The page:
Stetson, Nahum House
19 Summer St
Single Family Dwelling House
Bridgewater Town Center
Massachusetts Historical Commission Report
Essentially T-shaped in plan, this dignified late Federal style house is constructed of wood. A handsome porch displaying Tuscan columns wraps around the front of this house. It is 2 stories tall and is crowned by a low hip roof. Its 5-bay main facade is characterized by tall windows and an elegant fan light topped main entrance at the northwestern corner. In general its windows' 6/6 wood sash are intact. Abutting the rear wings western wall is a large 19th c. barn.
This house has significant historical associations with Nahum Stetson, a leading 19th century Southeastern Massachusetts businessman. He played a leading role in the early development of Lazell, Perkins Ironworks and was a generous benefactor of the First Parish Church and Bridgewater Academy. This house was a product of the accelerated building activity which took place in Bridgewater during the 1820's—a building boom precipitated by the incorporation of Bridgewater as a separate town in 1822.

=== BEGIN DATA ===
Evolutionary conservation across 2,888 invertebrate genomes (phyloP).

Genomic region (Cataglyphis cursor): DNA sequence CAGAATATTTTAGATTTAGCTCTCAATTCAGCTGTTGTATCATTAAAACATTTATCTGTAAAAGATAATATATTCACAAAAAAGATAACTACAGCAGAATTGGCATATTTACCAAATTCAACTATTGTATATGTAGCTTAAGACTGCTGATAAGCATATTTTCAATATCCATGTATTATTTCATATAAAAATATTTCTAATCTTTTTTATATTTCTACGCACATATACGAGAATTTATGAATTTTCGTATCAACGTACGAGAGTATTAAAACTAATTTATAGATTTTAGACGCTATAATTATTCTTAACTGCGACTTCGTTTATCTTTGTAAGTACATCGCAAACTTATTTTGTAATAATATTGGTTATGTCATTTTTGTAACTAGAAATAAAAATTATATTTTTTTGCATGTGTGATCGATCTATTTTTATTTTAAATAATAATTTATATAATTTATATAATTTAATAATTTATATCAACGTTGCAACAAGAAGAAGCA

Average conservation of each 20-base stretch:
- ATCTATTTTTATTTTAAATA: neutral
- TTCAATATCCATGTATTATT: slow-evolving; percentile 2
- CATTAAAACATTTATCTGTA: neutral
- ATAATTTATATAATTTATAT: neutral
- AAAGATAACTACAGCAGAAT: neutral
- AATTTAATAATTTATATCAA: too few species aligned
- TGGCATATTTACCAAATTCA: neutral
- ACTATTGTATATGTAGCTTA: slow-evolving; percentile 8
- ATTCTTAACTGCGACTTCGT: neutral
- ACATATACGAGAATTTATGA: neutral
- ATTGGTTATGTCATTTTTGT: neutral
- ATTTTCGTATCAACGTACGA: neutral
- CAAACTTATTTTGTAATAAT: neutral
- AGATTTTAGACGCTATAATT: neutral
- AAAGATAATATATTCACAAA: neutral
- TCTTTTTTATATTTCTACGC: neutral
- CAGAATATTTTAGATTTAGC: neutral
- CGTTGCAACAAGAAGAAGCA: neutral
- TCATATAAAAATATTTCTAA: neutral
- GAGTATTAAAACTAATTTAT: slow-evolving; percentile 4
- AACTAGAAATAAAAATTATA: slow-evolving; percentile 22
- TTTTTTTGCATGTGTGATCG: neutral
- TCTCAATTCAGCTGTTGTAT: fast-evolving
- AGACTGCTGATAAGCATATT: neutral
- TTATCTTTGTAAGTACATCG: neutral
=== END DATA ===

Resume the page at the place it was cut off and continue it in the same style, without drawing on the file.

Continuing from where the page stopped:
Built c. 1820, this house's builder is said to have been Almarine Howard. It was initially owned by Nathaniel Washburn, a founder of Carver Washburn Co. Nahum Stetson paid Washburn $3,200 for "the house and barn" on this property in October, 1831. Nahum Washburn was born in East Bridgewater, MA, August 21, 1807. His family was "noted for its mechanical ingenuity." Educated at Bridgewater Academy, Stetson became an employee of Lazell, Perkins & Co. in 1825 at age 18. By 1835 he had become the treasurer of this nationally important ironworks. During the Civil War, under Stetson's leadership, this company (by that time "The Bridgewater Ironworks") provided the armor plating for the Union gunboat "The Monitor." In addition, Mr. Stetson held a staggering number of treasurerships and directorships of Southeastern Massachusetts companies—including The Weymouth Ironworks, Parker Mills (Wareham), Dean Cotton Machine Co. (Taunton), Bristol County Bank (Taunton), Taunton Locomotive Works, Providence Iron Co. and the Old Colony Ironworks (East Taunton). Understandably enough, he had little time for involvement in state politics. He was a supporter of the Whig and Republican parties and represented Bridgewater in the State Legislature from 1838-1839. Involved in agricultural pursuits, Stetrson operated a large and productive farm renowned for having "some of the best blooded cattle." The extensive greenhouses on the grounds of his Summer Street home were a major late 19th century Bridgewater tourist attraction. Distinguished visitors to the Stetson home included Daniel Webster and Robert C. Winthrop. By the 1890's their house was owned by Nahum's son, John M. Stetson.